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First to grandparents and their descendants, then to great-grandparents and their descendants, etc.

UPC limits to two generations because of the laughing heirs problem.


Degree of Relationship (MA System)

Count up to ancestor, then down to taker to determine the degree of relationship.

Parentellic tiebreaker: if there are two people with the same degree of relationship, person with the closest parentella wins.


Impact of Adoption (UPC)

Adopted individuals is the child of adopting parent for all purposes, not of natural parents, but adoption of child by spouse of natural parent has no effect on (1) the relationship between child and natural parents (2) right of child/descendant of child to inherit from or through the other natural parent


Adult Adoption

UPC: excludes person adopted after reaching the age of 18 from a class gift to adoptive parent's children, issue, descendants, heirs by someone other than the adoptive parent unless the adoptive parent was adoptee's step/foster parent, or the adoptive parent functioned as a parent of the adoptee before the age of 18.


Principle of Equitable Adoption

Because a child and parent behave as and do all of the things that parent and child should do, they should be recognized as such under the law.


Unmarried Parents (Old Rule vs. Modern Rule)

Old rule: children are of the mother but not necessarily of the father.

Modern rule: paternity can be established by subsequent marriage of parents, acknowledgment of father, or clear and convincing evidence of paternity.


Posthumous Children (common law vs. modern rule)

treated same as if born during life if proven

common law: inspect mom to see if she was pregnant when dad died

modern: if child born within 280 days of husband's death, presumed to be child of husband


Posthumously Conceived Children (MA rule)

if child is born within reasonable amount of time and if father intended for sperm to be used after death, then we will consider them issue of father for purposes of intestacy


Doctrine of Advancement (common law vs. modern)

common law: all lifetime gifts were intended to be advancements, therefore reducing the share of what the child would take under intestacy

modern: lifetime gifts not treated as advancements unless there is a writing that states that it should be



1. put all estate assets and intervivos gifts into hotchpot
2. divide amongst heirs
3. subtract advancement from recipient's share
4. distribute shares - even if recipient's share is "negative" after subtracting, the don't owe $ to other heirs


Guardian (of person)

can be appointed for minor - if you provide for it in a will, treated as a recommendation by the court

responsible for everything not financial (home, etc.)


Guardianship (for money)

given responsibility to hang on to principal until minor reach 18 - have to go to court to access



same as guardianship, but more control to conservator to manage money on behalf of minor



A as custodian for B under the [state] [UTMA/UGMA]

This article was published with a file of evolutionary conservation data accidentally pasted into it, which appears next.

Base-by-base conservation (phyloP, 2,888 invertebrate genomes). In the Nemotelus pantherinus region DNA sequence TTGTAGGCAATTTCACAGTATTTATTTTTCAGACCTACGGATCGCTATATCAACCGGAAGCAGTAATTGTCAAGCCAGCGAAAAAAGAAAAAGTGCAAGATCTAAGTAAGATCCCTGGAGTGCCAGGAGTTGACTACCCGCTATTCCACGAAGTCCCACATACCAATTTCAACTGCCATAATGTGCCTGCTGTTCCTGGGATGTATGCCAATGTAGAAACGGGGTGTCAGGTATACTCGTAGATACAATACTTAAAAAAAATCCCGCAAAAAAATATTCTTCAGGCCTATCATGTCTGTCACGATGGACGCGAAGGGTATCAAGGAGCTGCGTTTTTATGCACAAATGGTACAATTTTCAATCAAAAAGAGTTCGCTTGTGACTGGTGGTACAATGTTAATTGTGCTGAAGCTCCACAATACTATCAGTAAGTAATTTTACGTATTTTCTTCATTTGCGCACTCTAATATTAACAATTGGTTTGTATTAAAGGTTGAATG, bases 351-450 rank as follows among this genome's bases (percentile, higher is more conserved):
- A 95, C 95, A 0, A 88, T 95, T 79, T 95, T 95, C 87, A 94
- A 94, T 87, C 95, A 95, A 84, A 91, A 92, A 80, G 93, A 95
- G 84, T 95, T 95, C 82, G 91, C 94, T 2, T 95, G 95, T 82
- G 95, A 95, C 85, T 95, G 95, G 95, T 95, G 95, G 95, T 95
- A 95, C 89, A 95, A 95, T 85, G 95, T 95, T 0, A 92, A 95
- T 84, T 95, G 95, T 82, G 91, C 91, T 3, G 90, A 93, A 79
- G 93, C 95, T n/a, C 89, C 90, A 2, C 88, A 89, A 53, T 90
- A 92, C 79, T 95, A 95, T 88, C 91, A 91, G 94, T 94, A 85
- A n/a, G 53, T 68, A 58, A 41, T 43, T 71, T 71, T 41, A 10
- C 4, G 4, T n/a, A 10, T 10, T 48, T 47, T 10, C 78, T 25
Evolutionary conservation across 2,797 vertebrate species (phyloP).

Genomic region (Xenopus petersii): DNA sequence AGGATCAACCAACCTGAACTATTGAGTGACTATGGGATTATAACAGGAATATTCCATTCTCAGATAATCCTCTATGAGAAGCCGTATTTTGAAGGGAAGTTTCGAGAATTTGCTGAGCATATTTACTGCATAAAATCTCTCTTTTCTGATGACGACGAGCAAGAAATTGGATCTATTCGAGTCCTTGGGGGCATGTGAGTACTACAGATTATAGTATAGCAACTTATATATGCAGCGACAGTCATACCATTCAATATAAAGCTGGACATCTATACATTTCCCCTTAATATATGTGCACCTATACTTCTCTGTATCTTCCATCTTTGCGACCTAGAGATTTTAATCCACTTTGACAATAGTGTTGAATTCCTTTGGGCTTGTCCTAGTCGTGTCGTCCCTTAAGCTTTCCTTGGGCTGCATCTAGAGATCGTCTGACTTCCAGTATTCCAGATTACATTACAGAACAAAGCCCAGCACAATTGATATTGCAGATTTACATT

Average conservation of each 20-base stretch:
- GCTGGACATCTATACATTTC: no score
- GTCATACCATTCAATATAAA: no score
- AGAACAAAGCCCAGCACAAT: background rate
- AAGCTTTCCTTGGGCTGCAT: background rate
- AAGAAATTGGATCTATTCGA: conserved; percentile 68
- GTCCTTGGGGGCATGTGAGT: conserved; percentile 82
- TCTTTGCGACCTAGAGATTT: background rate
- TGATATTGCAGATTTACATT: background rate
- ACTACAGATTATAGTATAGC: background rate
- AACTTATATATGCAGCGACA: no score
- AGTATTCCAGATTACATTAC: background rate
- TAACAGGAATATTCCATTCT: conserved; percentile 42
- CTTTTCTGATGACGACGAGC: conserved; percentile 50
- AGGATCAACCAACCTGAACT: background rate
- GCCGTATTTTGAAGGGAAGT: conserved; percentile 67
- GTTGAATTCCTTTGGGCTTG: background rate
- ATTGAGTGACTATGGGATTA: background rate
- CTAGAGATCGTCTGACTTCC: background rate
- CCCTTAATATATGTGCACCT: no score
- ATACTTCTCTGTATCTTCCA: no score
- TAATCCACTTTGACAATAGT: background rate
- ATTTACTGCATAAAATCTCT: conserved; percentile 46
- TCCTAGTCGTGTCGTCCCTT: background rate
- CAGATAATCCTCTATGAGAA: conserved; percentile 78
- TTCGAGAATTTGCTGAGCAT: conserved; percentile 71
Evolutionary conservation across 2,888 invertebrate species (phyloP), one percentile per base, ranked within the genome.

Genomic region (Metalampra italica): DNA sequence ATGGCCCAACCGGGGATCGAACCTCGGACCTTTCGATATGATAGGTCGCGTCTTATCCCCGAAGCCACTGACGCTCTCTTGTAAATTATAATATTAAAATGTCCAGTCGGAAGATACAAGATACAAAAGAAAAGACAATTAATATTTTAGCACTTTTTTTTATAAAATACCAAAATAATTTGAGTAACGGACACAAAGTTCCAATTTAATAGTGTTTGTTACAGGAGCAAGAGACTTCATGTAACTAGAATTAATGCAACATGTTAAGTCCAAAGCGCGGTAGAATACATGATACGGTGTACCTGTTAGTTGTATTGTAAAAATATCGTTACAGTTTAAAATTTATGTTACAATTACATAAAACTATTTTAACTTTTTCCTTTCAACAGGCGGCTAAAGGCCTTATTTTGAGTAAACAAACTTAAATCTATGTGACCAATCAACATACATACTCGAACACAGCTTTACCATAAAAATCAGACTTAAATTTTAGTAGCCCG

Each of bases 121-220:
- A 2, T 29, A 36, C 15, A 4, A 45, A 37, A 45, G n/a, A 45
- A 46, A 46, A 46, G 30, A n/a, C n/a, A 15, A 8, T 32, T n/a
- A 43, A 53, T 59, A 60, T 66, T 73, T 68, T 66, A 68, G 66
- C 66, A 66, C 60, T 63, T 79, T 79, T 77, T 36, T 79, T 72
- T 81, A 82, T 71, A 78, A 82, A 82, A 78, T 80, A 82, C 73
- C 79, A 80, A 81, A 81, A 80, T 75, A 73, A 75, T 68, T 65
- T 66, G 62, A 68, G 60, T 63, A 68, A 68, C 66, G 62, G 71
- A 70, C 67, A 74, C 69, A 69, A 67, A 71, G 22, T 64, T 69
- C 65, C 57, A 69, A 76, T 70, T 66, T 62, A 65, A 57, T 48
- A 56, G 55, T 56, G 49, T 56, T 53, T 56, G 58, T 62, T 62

UTMA: property outright to child @ 21
UGMA: property outright to child @ 18


Slayer Rule (3 possible approaches)

Rule: if you cause the death of the decedent, then you can't inherit from them

1. some states don't apply
2. slayer denied legal title
3. slayer get property in constructive trust - goes to next taker



When someone is given an inheritance that they don't want

Policy: avoid creditors, want it to just go to kids, personal relationship with testator


Duties to Intended Beneficiaries

Rule: beneficiary can sue lawyer for failing to capture T's intent

Rule: you have a duty of reasonable care to the intended will beneficiaries


Conflicts of Interest

1. disclose to client that you are repping other family
2. get everyone to sign informed consent in writing that you won't keep confidence
3. withdraw if actual conflict comes up


Cautionary/Ritual Function

ensure that T knows that they are creating a legally binding document, have time to reflect


Evidentiary Function

need more than just someone's word to determine what T wanted; signature and attestation


Protective Function

get witnesses to ensure that what is being done is of T's free will


Chanelling Function

standardized format, allows for efficiency, keeps out a lot of documents/evidence that would make it hard to determine what a formal will is


Formal Will Requirements

1. writing
2. signature
3. attestation by 2 witnesses


Strict Compliance with Will Requirements

although it may be clear that the will expresses true intent of T, some courts will refuse to give it effect if it fails to meet formalities


UPC Relaxation of Will Formalities

1. both witnesses don't have to be present at same time
2. allows notary instead of witnesses (not widely adopted)
3. witnesses don't have to sign immediately
4. witnesses don't have to be disinterested


Line of Sight Test

the person signing and the document being signed must be in witness' line of sight


Conscious Presence Test

witness was there and knows what is going on


Self-Proving Affidavit

separate document signed by the testator and witnesses and notarized - can be used in lieu of testimony from witnesses during probate process

says the same thing as attestation clause in a will, just in past tense


Substantial Compliance

Judicial doctrine where courts accept a will without all formal requirements if
1. the T intended the instrument to be their will
2. whether the document substantially complies with will act requirements


Harmless Error/Dispensing Power

legislative doctrine that allows courts to dispense with formal requirements of a will if they determine that the mistake is a harmless error